Does cycling still bring you the same feelings? Of course not. It’s now just run-of-the-mill.
Well, the truth is, in order to thrive, you need to remain challenged and develop your emotional agility. When you finally get proficient in something, it’s easy to start operating on autopilot, which can then lead to rigidity, disengagement, and boredom.
It’s okay to simply go through the motions when it comes to mundane tasks, like brushing your teeth for example. The problem is, life can quickly grow dull and unfulfilling when you’re no longer challenged by your tasks — routine jobs can easily turn tedious.
It’s important, then, to spice things up a bit. Search for something a little daring. Maybe you could launch a new initiative at your workplace?
That said, though it’s good to be stimulated, it’s important not to overdo it.
The trick to this is to balance a bit of positive stress from new situations with feelings of assurance and calm. This is known as living at the edge of your potential. This particular edge is recognized as a line that’s gradually pushed forward, but one that you should be careful not to overstep.
A good way to start challenging yourself, perhaps, is to learn a language or how to play a musical instrument.
Or, you could even challenge yourself through your daily tasks. For example, you could walk to work in a playful manner, which might involve paying close attention to the sidewalk you always walk down, rather than daydreaming or worrying about your to-do list waiting for you at the office.
So, we've looked at what it takes to practice emotional agility. Let’s consider an example from the workplace to round things off.
Emotional Agility Key Idea #8: When we don’t practice emotional agility, we get stuck, and when this happens, we should take steps to free ourselves.
It's easy to get the wrong impression of someone. While the person might seem perfect on the outside, with a good job and a close family, the truth may become clear to you after you’ve exchanged a few words that a nervous breakdown is brewing, and that he or she is in fact stuck in emotional distress.
When we’re not emotionally agile, we get stuck.
Erin, a friend of the author’s, got trapped in just this way. She was living as a mother of three, as well as working a job four days a week, which made it really hard to keep her two lives separate. However, she did not show her distress to anyone, nor did she take the time to make changes.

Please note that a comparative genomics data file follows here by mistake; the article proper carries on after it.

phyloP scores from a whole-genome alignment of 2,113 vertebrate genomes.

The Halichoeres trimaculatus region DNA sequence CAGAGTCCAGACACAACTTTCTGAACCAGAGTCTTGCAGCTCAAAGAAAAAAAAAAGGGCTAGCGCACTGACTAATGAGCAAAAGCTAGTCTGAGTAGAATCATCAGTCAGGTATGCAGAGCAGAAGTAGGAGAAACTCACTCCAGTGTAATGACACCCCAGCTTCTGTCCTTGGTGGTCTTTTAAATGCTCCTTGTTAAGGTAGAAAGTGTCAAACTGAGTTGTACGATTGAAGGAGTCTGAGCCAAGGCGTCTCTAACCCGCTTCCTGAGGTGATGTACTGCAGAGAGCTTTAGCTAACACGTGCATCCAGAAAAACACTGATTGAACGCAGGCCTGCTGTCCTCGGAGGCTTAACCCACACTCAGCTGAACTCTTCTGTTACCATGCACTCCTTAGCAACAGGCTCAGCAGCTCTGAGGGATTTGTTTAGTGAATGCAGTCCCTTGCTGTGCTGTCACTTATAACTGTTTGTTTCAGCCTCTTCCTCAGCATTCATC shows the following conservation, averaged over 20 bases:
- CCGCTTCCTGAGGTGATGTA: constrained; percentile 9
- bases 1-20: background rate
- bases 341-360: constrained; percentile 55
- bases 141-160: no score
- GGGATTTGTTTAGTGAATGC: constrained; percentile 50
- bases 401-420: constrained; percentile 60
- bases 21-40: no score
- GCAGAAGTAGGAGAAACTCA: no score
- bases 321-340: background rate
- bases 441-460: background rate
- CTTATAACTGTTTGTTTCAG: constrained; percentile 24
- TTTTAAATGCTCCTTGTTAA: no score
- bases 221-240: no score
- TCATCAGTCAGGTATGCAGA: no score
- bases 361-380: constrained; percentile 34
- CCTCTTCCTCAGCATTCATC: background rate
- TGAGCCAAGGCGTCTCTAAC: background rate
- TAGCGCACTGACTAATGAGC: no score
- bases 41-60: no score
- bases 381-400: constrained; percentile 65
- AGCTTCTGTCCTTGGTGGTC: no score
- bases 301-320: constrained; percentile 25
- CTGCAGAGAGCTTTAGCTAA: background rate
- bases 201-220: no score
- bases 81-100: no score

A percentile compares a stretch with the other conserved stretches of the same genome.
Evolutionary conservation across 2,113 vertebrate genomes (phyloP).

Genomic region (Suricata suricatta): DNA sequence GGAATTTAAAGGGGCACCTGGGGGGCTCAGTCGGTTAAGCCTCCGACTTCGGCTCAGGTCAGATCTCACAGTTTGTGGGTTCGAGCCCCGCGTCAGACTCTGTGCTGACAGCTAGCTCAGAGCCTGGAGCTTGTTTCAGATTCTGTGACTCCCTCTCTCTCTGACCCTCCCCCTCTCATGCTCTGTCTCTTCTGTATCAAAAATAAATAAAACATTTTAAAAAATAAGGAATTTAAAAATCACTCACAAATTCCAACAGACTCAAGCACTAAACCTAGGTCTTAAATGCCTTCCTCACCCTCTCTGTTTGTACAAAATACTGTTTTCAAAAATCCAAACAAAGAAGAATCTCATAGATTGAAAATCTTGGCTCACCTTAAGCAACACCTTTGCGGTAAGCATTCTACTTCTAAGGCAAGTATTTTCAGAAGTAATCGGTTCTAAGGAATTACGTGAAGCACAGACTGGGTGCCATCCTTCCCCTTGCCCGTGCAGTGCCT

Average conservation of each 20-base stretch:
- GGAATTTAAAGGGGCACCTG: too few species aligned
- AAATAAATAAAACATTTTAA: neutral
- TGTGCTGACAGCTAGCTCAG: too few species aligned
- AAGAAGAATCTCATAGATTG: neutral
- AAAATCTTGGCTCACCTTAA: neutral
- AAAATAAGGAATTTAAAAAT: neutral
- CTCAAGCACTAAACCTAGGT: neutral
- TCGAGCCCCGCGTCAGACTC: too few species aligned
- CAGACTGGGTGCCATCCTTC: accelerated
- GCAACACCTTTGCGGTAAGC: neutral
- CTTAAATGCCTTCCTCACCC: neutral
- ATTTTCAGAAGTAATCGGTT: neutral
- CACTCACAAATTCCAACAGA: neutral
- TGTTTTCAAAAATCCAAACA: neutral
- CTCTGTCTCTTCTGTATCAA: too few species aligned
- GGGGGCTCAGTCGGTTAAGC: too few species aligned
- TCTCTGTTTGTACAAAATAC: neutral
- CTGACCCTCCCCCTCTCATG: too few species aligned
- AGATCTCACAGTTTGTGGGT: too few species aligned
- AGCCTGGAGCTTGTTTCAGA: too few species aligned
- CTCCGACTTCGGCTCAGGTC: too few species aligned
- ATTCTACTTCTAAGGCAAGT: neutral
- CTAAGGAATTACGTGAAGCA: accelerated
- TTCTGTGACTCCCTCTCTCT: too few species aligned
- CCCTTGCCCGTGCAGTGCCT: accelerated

One day, Erin’s boss scheduled a meeting over the phone for her day at home. Erin felt that she couldn’t say no, however, she was also acutely aware that it would be embarrassing if her children could be heard bickering in the background. She ended up deciding to take the call hiding in her closet beneath the clothes.
It was this moment, crouched in her closet, that caused Erin to realize that she needed to move past this threshold of discomfort and have a discussion with her boss that would help her to improve her situation.
This is the great benefit of emotional agility. It allows us to make the necessary changes toward getting unstuck.
Erin was able to muster up all her courage. It was necessary for her to identify her exact emotions so that she would be able to explain to her boss what the problem was. What she realized was that she resented the troubles she had balancing her work and family life. Deep down, she was struggling with perfectionism. She took the time to explain that while she loved her work, her day off was necessary. She needed it for her family.
The clarification helped all parties involved, allowing Erin to finally stop being so anxious.
The lessons of emotional agility are clear, and they can be applied to work, relationships, and general, everyday life. It’s important to make sure that you distance yourself from negativity in your life, move out of your comfort zone, and find creative solutions to your problems. The benefits are yours for the taking.
In Review: Emotional Agility Book Summary
The key message in this book:
If you’re trying to find more fulfillment in your life, it’s important to develop your emotional agility – the ability to put distance between yourself and your negative emotional patterns. This will allow you to find the space to examine your emotions and find the room to look for constructive solutions to your problems.
Skip the small talk and aim for meaningful conversations.
Next time you’re with friends or family, stop and truly think about whether you’re truly engaged in the interaction, or whether small talk is being used as a deflection toavoid real issues. Don’t be afraid. Go deep and go meaningful. You’ll all feel better for it in the long run.